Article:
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Re: IV preservation (was Re: [PATCH 5.7.0] compiling on OS/2)

Jarkko Hietaniemi
February 16, 2001 14:17
Re: IV preservation (was Re: [PATCH 5.7.0] compiling on OS/2)
Message ID:
> > Yes, you can.  unpack("C*", ...), unless, of course you intend to
> > change that, too.
> There should be no operations in the core which expose the internal
> representation.  Only modules - like Devel::Peek.

Ilya, I'm starting to think that we are so far from agreement in our
Unicode and locale issues that we generating more heat than light.

You have some strong obvious objections to both, I as the pumpkin am
defending the current model and implementation because it seems to
work, and agree with what the Camel III says about the matter.  If you
don't like what the Camel says, I can't help you.  If you prospose
some overarching rewrite of both, I can't help you (unless you show me
the code).  I have more than enough to do in applying patches and
closing/fixing smaller bugs, I do not have the time to redesign all
that your seem to dislike.

> The &|^ disaster should have taught us this.

The &|^ disaster that is so well-known.  What are you talking about?

> > { use bytes; length() }.  unpack("U*") will croak
> > if you feed it malformed UTF-8.
> There should be no 'use bytes'.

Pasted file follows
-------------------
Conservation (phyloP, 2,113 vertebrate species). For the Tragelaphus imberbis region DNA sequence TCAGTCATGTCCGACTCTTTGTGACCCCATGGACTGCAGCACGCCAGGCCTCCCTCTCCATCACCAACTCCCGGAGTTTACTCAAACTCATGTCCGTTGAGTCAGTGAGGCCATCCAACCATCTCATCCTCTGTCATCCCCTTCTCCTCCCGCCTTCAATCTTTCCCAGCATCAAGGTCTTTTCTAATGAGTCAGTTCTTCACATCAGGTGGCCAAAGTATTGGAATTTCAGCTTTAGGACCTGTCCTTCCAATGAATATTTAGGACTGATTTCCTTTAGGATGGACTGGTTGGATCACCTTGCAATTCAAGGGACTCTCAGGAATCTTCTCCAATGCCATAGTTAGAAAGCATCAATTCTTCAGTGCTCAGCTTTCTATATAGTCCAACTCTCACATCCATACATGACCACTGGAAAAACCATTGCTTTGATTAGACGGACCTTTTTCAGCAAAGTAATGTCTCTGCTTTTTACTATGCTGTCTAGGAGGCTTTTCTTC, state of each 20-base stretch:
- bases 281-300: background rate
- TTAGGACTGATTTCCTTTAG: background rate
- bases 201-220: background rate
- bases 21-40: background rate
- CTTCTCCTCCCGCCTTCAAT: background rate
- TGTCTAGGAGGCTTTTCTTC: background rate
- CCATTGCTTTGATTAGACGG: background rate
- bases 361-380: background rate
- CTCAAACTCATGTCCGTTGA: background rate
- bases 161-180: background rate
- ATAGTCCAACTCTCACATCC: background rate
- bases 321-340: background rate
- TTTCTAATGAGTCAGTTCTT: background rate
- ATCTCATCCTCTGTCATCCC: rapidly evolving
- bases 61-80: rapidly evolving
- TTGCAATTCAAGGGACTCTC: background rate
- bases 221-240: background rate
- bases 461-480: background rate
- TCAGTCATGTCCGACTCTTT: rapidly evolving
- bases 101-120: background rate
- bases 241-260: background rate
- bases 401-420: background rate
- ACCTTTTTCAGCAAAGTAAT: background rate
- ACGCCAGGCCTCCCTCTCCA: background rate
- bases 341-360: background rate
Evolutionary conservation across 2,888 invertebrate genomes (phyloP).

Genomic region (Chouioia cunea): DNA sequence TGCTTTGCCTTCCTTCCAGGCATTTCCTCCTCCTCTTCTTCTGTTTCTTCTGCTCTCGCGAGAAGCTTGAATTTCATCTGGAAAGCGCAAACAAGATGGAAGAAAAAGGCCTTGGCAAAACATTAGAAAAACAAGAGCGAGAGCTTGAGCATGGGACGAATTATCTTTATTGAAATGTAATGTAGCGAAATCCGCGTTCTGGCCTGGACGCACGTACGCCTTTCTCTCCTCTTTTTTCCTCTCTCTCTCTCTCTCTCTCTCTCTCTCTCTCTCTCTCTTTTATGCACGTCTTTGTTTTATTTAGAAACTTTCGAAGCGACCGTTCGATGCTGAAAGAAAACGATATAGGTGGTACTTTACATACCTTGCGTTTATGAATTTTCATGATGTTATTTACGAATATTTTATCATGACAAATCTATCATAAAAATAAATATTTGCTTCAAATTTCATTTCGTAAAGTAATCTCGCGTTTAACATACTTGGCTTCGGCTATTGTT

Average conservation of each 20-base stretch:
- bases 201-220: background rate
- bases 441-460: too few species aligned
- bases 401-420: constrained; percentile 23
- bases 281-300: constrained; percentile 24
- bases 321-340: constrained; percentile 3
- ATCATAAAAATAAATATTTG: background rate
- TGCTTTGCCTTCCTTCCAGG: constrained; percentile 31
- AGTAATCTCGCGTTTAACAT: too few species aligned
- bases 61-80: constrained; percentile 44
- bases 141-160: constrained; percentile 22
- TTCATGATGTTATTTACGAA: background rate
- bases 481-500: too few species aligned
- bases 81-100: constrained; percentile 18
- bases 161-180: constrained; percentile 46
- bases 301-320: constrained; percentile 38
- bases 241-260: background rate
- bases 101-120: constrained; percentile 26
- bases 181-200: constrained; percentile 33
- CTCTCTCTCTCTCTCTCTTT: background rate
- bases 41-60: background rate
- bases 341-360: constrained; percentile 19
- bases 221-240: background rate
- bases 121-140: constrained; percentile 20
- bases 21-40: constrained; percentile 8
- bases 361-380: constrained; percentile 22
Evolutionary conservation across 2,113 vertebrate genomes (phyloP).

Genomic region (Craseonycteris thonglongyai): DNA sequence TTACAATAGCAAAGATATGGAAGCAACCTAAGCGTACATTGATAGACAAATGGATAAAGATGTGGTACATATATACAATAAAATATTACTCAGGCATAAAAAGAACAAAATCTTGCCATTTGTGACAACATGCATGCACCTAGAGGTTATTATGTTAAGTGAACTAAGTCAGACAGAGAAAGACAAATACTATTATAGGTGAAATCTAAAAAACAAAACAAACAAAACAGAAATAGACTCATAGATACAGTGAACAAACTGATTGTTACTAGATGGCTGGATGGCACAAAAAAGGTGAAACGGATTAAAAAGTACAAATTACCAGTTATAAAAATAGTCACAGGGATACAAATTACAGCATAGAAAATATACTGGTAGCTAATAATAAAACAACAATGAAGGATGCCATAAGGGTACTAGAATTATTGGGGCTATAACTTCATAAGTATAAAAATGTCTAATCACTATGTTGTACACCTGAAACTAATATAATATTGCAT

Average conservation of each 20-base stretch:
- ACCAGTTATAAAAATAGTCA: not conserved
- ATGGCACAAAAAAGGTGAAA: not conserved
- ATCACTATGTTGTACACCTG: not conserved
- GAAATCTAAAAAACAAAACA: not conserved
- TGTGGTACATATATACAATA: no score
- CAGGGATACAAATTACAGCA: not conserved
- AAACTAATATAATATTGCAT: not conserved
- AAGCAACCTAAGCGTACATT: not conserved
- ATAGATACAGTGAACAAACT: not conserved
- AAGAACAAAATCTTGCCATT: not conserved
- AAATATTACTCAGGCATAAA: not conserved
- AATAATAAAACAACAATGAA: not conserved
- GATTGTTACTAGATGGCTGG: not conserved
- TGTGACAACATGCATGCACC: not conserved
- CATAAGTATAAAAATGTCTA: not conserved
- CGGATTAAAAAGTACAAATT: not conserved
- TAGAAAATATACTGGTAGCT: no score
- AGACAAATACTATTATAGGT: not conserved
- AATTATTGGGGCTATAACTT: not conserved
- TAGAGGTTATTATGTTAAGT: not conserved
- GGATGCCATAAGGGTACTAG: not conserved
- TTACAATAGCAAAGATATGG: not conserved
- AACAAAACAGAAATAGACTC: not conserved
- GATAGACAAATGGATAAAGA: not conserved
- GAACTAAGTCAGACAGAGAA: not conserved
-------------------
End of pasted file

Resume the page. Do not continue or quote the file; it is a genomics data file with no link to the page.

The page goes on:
See above.

> > > Given transparency, you do not need such a thing.
> > 
> > Wrong.  There are standards and protocols, and other pieces of
> > software, out there that *require* producing UTF-8.  IIRC LDAP
> > is one of those outside bits.  Java would be another [*].
> > Perl must be able to interface with the outside world.
> Of course, but here we discuss the internal operations, not the I/O.
> Each I/O channel (including system-calls) needs to be marked by the
> translation used.

Including cases where one single I/O channel needs to carry both
8-but data and UTF-8.

> > > ord('A') should be the same on all the systems, unless use locale or
> > 
> > It isn't.
> > In EBCDIC that produces 0xC1, or 193.
> As I said, in EBCDIC you have an implicit "use locale" around your script.

Wrong.  There is no such thing in the EBCDIC implementations of Perl today.
If you are talking something new, your are not talking about 'use locale'.

> > > somesuch is in effect.  EBCDIC ports may behave as if they have an
> > 
> > This means that you want to impose ISO Latin 1 on everyone in 8-bit world.
> Unless 'use locale' is in effect.  This is exactly what we have now.

See my previous paragraph.

> > > implicit 'use locale' around each script.
> > 
> > 'use locale' has *nothing* to do with this.
> You err.

See my next paragraph.

> > > [locales are just ways to assign a different cultural information to
> > >  integers (=characters).  As Larry said, Perl should allow one use
> > 
> > I wish they where -- but they are not.  That's not how they have been
> > (very weakly defined by standards and (badly) implemented by vendors.
> > For one thing, they have very little to with character encodings.
> Here I discuss "locales as seen from Perl", not something else.

The current implementation of locales in Perl is tightly tied to the
(regrettably non-standard and broken) implementation of locales in
vendors' lib(c)s.  The locale implementation you seem to be
referring to does not exist, not supported by the vendors nor
implemented in the Perl, so I have hard time commenting on